5 Things The ACA Got Right (In Plain English)

“A cynic is a man who knows the price of everything but the value of nothing.”

– Oscar Wilde, in Lady Windermere’s Fan

In the recent wake of criticisms of our nation’s healthcare, it can be easy to give into cynicism. And with a subject as critical and emotional as our health, it’s easy to understand why this could be.

After all, we’re talking about the most important asset we’ll have on this earth. Not just that, our spouses, our children, our friends… Are all affected by public policy, as it relates to health.

And while it may be true that the ACA didn’t get it all right – Certainly, it had its flaws… it’s important to consider how far we’ve come in the last few years, particularly with the passing of the Affordable Care Act.

It wasn’t long ago, after all, that individuals with pre-existing conditions had to fight to get covered. If (and it’s a big if) they were able to secure coverage on the individual marketplace, it was often relatively unaffordable.

It wasn’t long ago that plan designs were so convoluted, the average person didn’t stand a chance understanding what they were enrolling in.

With these issues and many more in mind, I think it’s a good time to pause and consider how far the ACA brought us: Especially as we gear up for more major changes to our system. By no means a comprehensive list, here are some highlights of the ACA:

Positive Change #1 – Everyone gets accepted, regardless of health issues (Guaranteed Issue)

This one is fairly straightforward: Under the old way of doing things, insurance companies could increase your rate, and even deny applicants, due to pre-existing conditions. This hurt many households, as those who were sick were forced into “Major Risk” pools, which were difficult to qualify for, and expensive. Those days are gone.

Now, individuals with pre-existing conditions are free to shop online for coverage and apply freely, without fear of being rejected. And guess what? The insurance companies are still seeing positive cash flows.

Positive Change #2 – Companies must offer coverage to their employees (employer mandate)

Our country’s health insurance system is largely propped up by the tax incentives given to employers to provide coverage to their employees. The employer gets a double benefit: Reduced taxes and insurance costs, while the employee gets the benefit of substantially more affordable coverage (employer contributions and group savings).

A problem exists when an employer chooses not to provide such coverage to their employees, and the ACA responded. Companies with 50 or more full-time equivalents, now must offer medical coverage, at an affordable cost, to their employees.

Positive Change #3 – Simplified plan designs

Prior to the Affordable Care Act, plan designs were so vast, that doing an “apples to apples” comparison between different carriers was virtually impossible in many cases.

Although this was not the result of a strategic effort by the carriers, it simply made life difficult for individuals purchasing coverage to evaluate where they would receive the most value.

The ACA brought a new level of standardization to plan structures, in a simple, “bronze, silver, gold, platinum” plan range, which makes comparing across carriers much more simple for the average consumer.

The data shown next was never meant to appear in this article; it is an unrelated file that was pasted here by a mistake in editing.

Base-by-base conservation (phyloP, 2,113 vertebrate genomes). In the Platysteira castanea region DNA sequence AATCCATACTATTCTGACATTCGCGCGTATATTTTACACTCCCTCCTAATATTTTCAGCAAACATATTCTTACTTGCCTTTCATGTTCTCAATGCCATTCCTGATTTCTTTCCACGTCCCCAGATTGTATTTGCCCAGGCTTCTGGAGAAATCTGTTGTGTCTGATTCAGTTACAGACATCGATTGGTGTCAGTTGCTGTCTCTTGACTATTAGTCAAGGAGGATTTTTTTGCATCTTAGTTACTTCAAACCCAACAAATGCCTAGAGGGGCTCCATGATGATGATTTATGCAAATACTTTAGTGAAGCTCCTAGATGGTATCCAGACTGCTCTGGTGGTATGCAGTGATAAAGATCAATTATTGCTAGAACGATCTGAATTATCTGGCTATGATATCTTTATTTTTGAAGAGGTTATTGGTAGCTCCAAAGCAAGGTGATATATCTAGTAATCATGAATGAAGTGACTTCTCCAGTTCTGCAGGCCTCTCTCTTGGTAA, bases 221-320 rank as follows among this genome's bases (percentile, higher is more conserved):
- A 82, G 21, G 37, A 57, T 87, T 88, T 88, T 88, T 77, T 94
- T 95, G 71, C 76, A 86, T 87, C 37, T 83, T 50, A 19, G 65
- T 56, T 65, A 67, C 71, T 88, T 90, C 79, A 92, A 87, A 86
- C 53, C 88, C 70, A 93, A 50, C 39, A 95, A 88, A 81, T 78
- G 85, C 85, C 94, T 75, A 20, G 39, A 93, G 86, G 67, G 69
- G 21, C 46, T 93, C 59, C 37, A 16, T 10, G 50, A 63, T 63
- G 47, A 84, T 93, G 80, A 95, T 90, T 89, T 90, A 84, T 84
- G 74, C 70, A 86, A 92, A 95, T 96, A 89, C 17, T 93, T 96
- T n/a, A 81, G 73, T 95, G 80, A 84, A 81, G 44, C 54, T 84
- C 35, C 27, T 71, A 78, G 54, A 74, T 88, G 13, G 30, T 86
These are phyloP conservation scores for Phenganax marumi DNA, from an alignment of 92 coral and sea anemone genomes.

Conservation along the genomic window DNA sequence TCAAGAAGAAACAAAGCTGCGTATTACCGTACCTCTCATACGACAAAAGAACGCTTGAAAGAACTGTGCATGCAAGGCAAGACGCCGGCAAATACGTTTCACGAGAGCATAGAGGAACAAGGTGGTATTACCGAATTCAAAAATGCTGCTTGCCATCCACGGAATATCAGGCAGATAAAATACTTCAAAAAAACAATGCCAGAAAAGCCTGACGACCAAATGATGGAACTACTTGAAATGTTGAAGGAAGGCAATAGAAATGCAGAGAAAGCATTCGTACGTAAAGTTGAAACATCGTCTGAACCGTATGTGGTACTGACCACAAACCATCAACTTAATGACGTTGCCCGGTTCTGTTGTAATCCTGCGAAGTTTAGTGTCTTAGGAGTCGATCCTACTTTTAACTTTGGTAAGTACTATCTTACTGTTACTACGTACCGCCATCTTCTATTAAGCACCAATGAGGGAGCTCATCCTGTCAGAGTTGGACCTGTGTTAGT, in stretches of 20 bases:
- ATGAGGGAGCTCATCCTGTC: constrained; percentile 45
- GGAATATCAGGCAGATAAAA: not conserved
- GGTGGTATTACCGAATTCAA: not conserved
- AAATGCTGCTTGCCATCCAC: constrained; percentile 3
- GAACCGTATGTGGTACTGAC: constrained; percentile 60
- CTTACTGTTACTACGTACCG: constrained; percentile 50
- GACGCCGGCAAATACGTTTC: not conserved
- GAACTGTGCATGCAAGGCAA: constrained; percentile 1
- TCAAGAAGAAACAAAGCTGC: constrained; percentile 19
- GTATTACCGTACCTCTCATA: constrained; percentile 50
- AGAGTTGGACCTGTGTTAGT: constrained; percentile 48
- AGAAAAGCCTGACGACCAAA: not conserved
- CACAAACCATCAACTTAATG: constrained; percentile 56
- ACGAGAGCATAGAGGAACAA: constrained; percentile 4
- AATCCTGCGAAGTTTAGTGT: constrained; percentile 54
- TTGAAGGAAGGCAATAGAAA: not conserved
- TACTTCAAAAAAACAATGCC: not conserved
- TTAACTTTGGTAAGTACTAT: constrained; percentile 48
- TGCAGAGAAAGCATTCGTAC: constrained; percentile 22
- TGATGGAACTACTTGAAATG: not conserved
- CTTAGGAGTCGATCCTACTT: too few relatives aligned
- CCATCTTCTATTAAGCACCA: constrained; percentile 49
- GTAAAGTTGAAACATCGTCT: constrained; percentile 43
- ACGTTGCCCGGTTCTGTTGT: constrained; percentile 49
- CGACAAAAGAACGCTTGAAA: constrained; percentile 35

In addition to this, the plan designs correspond to different “actuarial values”, to help educate consumers what they’re likely to receive, in exchange for their premium dollars.

Then Kaiser Family Foundation says it well, when it says:  https://kaiserfamilyfoundation.files.wordpress.com/2013/01/8177.pdf

For example, a plan with an actuarial value of 70% (referred to as a “silver” plan in the ACA) means that for a standard population, the plan will pay 70% of their health care expenses, while the enrollees themselves will pay 30% through some combination of deductibles, copays, and coinsurance.

Positive Change #4 – Encourages healthy behavior (10 Essential Health Benefits, or EHB’s)

The holy grail of insurance is the reduction of risk:

By including basic preventative services, check-ups, and women-wellness into the plans, the ACA strove to increase the amount of early detection and awareness as it relates to the masses.

While many may criticize this move, stating how unfair the whole idea is – To charge folks for services whether they opt-in, or not, this is simply the best way a nation-wide plan can encourage healthy decisions.

Sure, it’s true that there’s a cost embedded into the plans to cover these services, but that cost will be recouped over the long-term if placeholders are more aware of their health.

While we could get into a debate over the carrot vs. the stick… or whether or not most people even grasped the whole concept of investing in their wellness whether they liked it or not, the ACA brought this approach to the table, and it was a step in the right direction. The data is there, and it just plain works.

Don’t trust me?

Just take a look at today’s Fortune 500 companies: Most of which employ very similar tactics to reduce the risk (and cost) of keeping their employees on the group plan.

In plain English, the ACA lowers overall healthcare costs for our country, over the long-haul.

5 – They got the exchange off the ground…

Let’s face the fact that this was a huge undertaking. Although critics will point to high costs associated with the project, the fact remains that we now have a new way of purchasing healthcare in our country.

This was a huge lift, and like any massive implementation of any kind, they hit some bumps along the way, and spent more money than had been anticipated. However, the result is greater levels of transparency, better quality and standardization of information, and better health choices for enrollees.

In a world of trade-offs, I think it was worth it.



About the author: Wayne Smith

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